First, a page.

This free two-hour contraceptive counselling online course designed to support healthcare professionals to develop:

  • Key concepts in contraceptive counselling
  • Key skills for effective contraceptive counselling
  • Understanding good and bad consultations 
  • Action planning to improve contraceptive consultations

The comprehensive curriculum for Sexual and reproductive healthcare e-learning (e-SRH) was developed to reflect the level of knowledge and competence required by a doctor or nurse delivering non-specialist sexual and reproductive healthcare in a community setting.  The learning is also useful as theoretical training towards FSRH qualifications.

It includes:

  • Contraception
  • Sexually transmitted infections
  • Early pregnancy assessment and referral
  • Recognising psychosexual problems
  • The law relating to confidentiality, sexual activity and young people

The Faculty of Sexual and Reproductive Healthcare offers additional training, either as a Diploma in Sexual and Reproductive Healthcare (DFSRH) or as Letters of Competence in Intrauterine insertion and Sub-dermal insertion and removal techniques.

Guidelines and Pathways

NICE Long-acting Reversible Contraception (CG30, Oct 2005, updated 2019)

This guideline covers long-acting reversible contraception (LARC). It aims to reduce the number of unintended pregnancies by improving the information provided to women about contraceptive choices and increasing the use of the more effective ‘fit and forget’ LARC methods.

LARC methods of contraception are defined in this guideline as contraceptive methods that require administration less than once per cycle or month. Included in the category of LARC are:

  • copper intrauterine devices
  • progestogen-only intrauterine systems
  • progestogen-only injectable contraceptives
  • progestogen-only subdermal implants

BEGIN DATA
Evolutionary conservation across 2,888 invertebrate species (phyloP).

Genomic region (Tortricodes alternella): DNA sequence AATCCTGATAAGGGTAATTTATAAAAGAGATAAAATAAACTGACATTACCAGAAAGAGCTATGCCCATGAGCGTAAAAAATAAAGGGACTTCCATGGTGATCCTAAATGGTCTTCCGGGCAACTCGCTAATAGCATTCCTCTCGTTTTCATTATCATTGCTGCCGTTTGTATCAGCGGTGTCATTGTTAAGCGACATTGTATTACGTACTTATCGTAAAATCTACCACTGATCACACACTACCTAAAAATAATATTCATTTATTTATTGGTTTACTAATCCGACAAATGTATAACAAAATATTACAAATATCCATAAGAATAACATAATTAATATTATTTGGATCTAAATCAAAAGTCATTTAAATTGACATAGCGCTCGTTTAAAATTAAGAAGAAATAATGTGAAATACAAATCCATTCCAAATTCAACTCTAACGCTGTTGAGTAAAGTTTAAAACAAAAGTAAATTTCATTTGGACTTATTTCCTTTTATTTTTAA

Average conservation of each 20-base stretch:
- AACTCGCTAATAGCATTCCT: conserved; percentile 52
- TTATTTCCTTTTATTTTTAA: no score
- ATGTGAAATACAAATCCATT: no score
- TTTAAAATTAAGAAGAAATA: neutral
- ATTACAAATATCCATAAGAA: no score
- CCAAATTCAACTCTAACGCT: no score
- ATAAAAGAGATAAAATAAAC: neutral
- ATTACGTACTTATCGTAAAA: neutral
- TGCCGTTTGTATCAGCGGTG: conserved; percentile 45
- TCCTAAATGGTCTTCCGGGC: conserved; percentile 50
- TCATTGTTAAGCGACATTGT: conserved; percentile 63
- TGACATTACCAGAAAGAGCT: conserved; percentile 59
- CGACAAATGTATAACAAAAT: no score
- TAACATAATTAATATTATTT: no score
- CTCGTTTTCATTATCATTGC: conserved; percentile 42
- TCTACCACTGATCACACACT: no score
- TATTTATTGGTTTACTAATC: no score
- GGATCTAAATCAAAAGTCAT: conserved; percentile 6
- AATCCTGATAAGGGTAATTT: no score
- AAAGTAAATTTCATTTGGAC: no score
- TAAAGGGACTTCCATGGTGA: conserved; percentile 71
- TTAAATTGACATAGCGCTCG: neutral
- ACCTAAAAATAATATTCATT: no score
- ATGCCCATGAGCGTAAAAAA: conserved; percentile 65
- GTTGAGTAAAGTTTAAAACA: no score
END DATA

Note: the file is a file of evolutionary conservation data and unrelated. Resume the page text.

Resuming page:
The NICE CG30 guideline includes pathways for improving contraception counselling and LARC provision:

The Faculty of Sexual and Reproductive Health's current clinical guidance lists a number of resources to help improve the safety and use of different methods of contraception in a range of clinical scenarios. These resources are produced by the FSRH Clinical Effectiveness Unit and are free to access by all.

Including :

The UK Medical Eligibility Criteria for Contraceptive Use (UKMEC) offers guidance on contraceptive safety. The evidence-based recommendations allow a safety assessment for use of a contraceptive method by women with particular medical conditions or personal characteristics. This is an essential resource for use by any clinician providing contraception consultations. The summary document can be downloaded onto the clinical system for easy reference.

Other guidance includes evidence-based information for contraceptive use that are:

  • Method specific:
    • Intra-uterine contraception
    • Progestogen-only implant
    • Combined Hormonal Contraception
    • Progestogen-only pills
    • Progestogen-only injectable
  • For specific consultations
    • Emergency contraception
    • Quick starting contraception
  • For specific populations:
    • Contraception for women aged over 40
    • Contraception after pregnancy
    • Overweight, obesity and contraception
    • Contraceptive choices for young people

Top tips and useful resources

Contraceptive CHOICE project round up: what we did and what we learned

The US Contraceptive CHOICE Project was a prospective cohort study of 9,256 women in the St. Louis area. The project provided no-cost reversible contraception to participants for 2-3 years with the goal of increasing uptake of long-acting reversible contraception and decreasing unintended pregnancy in the area.

Results from this project found that when barriers to contraception (cost, access and knowledge) were removed women choose the most effective and user-independent methods, method satisfaction and continuation rates were higher and unintended pregnancy and abortion rates were reduced.